We already have "raises the question". There's no need to make "begs the question" mean exactly the same thing. Now, rather than having two phrases, each meaning their own thing, we have two phrases that both mean the same thing.

Sigh.
posted by Jpfed at 12:33 AM on February 9, 2008 [11 favorites]



T-Rex is the face of prescriptive language? MetaFilter's Own languagehat would challenge that claim, but then he'd probably get his head bitten off (Is that correct? "bitten off"? It doesn't sound right...)


*languagehat* is the face of prescriptive language? Methinks you haven't been paying attention.
posted by nasreddin at 12:35 AM on February 9, 2008


From Wikipedia:

More recently, to beg the question has been used by some as a synonym for "to raise the question", or to indicate that "the question really ought to be addressed". For example, "This year's budget deficit is half a trillion dollars. This begs the question: how are we ever going to balance the budget?" This usage is often criticized by proponents of the traditional meaning, but has nonetheless come into sufficiently widespread use that it is now the most common use of the term. The phrases circular reasoning, circular logic, and circular arguments have come to be used in places where logicians would tend to use "beg the question".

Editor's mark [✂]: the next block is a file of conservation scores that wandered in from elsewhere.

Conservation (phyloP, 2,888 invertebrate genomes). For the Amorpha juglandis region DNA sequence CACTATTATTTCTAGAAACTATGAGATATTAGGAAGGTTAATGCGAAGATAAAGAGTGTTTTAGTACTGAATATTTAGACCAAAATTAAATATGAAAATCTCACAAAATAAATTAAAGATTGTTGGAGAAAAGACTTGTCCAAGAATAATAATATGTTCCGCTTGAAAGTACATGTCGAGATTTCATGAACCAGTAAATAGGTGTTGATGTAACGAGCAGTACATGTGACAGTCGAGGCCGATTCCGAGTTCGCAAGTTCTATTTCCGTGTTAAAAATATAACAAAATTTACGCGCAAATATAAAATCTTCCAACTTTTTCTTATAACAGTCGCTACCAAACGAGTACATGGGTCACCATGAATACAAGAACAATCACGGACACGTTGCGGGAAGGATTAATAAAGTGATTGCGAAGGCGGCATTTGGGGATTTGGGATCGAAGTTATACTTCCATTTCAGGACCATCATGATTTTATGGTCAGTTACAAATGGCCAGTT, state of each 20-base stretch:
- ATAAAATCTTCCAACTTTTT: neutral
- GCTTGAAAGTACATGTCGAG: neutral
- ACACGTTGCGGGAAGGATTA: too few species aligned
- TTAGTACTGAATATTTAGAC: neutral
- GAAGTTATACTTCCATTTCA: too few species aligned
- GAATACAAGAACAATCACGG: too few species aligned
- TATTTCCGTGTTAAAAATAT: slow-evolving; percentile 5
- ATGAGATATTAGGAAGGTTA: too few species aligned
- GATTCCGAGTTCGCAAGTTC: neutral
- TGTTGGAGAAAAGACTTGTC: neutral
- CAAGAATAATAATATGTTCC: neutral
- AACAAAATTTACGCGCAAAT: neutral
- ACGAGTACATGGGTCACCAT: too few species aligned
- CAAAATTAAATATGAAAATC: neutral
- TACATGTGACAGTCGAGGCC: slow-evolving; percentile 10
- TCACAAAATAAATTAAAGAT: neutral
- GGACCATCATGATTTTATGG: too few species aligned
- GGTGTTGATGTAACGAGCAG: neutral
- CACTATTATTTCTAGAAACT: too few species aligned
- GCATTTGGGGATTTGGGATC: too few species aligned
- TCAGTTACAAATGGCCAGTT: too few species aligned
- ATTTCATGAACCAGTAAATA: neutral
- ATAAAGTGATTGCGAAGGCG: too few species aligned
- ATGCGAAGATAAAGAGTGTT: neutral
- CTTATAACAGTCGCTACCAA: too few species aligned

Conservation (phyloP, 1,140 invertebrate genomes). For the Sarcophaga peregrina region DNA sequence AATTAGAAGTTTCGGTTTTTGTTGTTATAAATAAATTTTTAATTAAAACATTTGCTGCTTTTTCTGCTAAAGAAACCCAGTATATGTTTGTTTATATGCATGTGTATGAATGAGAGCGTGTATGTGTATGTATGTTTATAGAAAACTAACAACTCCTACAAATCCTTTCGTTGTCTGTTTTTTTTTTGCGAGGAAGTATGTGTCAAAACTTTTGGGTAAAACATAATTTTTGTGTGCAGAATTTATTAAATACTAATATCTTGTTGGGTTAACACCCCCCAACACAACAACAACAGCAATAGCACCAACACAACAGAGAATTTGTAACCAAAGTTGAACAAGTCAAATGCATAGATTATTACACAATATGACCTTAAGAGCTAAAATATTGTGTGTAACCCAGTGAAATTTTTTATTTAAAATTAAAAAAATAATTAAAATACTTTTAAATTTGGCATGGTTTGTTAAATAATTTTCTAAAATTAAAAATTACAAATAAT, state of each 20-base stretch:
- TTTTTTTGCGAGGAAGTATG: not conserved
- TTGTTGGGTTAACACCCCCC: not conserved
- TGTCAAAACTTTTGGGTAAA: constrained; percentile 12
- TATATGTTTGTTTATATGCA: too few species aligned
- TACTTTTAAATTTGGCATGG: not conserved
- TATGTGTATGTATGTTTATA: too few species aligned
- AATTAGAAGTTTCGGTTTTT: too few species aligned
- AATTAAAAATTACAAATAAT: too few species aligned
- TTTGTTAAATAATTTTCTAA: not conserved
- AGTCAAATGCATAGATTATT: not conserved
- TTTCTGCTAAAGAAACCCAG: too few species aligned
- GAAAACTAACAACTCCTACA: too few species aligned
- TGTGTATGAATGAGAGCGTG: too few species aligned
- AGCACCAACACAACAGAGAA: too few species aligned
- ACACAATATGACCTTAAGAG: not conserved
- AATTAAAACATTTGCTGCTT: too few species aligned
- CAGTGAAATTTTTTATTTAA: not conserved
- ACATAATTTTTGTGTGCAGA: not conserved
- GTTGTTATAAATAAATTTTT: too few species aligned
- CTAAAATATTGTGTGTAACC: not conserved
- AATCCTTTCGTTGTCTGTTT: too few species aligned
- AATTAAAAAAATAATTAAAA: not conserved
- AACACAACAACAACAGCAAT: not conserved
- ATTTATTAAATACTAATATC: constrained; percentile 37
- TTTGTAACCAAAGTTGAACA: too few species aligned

If the new usage is more common than the traditional usage, then it is the new correct one. That doesn't mean you shouldn't use the traditional usage in circles where people would clearly understand it (like in a philosophical discussion involving logical principles).

With newer (and more self-explanatory) phrases available, there's no strong reason to use the traditional term. It has become largely a historical artifact.